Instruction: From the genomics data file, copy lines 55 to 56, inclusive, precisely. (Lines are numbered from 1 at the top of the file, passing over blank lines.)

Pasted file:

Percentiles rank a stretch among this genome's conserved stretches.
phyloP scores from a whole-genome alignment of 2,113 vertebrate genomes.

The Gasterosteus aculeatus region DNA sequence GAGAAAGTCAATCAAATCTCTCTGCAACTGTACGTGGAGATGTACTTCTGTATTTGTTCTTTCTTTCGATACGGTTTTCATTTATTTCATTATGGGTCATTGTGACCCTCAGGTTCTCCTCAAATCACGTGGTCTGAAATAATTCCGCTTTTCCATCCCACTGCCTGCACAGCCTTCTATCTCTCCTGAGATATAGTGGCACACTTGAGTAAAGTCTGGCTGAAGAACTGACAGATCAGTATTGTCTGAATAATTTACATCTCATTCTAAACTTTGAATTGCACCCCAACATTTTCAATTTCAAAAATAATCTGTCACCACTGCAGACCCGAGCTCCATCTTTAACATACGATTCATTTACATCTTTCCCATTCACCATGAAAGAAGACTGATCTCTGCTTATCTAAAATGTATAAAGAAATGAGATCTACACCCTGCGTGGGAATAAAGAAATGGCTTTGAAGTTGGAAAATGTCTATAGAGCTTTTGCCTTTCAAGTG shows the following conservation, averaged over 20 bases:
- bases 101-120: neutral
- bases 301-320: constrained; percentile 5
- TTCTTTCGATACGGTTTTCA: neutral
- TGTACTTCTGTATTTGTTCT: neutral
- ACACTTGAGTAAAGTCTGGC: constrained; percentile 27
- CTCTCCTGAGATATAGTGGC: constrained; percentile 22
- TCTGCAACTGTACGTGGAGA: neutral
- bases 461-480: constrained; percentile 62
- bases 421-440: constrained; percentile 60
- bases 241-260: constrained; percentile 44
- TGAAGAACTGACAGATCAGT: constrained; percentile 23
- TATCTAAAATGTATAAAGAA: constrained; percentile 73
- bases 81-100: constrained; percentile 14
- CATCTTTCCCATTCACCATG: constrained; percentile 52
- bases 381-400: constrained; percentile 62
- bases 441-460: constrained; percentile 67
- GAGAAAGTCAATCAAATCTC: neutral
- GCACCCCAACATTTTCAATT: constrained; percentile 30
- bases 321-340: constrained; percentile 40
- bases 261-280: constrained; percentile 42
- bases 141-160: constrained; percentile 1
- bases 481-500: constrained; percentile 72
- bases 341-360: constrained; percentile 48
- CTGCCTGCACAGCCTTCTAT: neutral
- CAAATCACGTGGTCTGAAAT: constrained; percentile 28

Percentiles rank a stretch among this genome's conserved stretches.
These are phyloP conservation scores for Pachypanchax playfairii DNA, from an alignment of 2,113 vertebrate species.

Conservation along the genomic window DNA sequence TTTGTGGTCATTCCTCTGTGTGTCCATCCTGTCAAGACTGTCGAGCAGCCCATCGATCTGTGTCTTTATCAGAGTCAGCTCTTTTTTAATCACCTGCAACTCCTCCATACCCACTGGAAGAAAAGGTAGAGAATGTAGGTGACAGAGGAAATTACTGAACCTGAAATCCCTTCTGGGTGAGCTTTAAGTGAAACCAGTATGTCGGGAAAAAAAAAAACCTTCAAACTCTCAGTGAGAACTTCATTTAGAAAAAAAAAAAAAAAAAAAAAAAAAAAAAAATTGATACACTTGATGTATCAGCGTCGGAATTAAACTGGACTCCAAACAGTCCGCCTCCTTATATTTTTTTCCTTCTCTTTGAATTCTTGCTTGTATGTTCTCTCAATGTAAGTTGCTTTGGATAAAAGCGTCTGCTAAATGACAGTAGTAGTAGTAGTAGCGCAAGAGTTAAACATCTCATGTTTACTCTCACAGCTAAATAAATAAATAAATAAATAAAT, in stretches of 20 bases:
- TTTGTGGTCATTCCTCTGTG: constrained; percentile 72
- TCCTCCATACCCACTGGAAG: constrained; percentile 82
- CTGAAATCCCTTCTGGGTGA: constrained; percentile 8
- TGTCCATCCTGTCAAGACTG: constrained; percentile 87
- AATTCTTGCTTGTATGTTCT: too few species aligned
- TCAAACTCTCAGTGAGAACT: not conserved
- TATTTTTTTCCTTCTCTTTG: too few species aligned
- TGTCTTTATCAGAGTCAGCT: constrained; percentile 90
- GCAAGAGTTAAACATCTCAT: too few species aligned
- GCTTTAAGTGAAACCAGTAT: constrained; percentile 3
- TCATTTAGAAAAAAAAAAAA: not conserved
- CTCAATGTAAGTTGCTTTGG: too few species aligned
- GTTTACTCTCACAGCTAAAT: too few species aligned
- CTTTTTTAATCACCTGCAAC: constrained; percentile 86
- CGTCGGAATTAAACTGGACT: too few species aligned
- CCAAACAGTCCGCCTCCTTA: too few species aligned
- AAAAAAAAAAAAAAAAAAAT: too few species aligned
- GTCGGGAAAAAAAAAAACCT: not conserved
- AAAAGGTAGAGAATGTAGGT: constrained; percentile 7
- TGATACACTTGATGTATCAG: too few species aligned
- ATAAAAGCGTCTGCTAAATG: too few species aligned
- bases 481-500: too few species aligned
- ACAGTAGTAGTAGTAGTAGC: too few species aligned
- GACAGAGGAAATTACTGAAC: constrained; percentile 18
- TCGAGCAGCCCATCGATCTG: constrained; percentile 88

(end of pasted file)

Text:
- GACAGAGGAAATTACTGAAC: constrained; percentile 18
- TCGAGCAGCCCATCGATCTG: constrained; percentile 88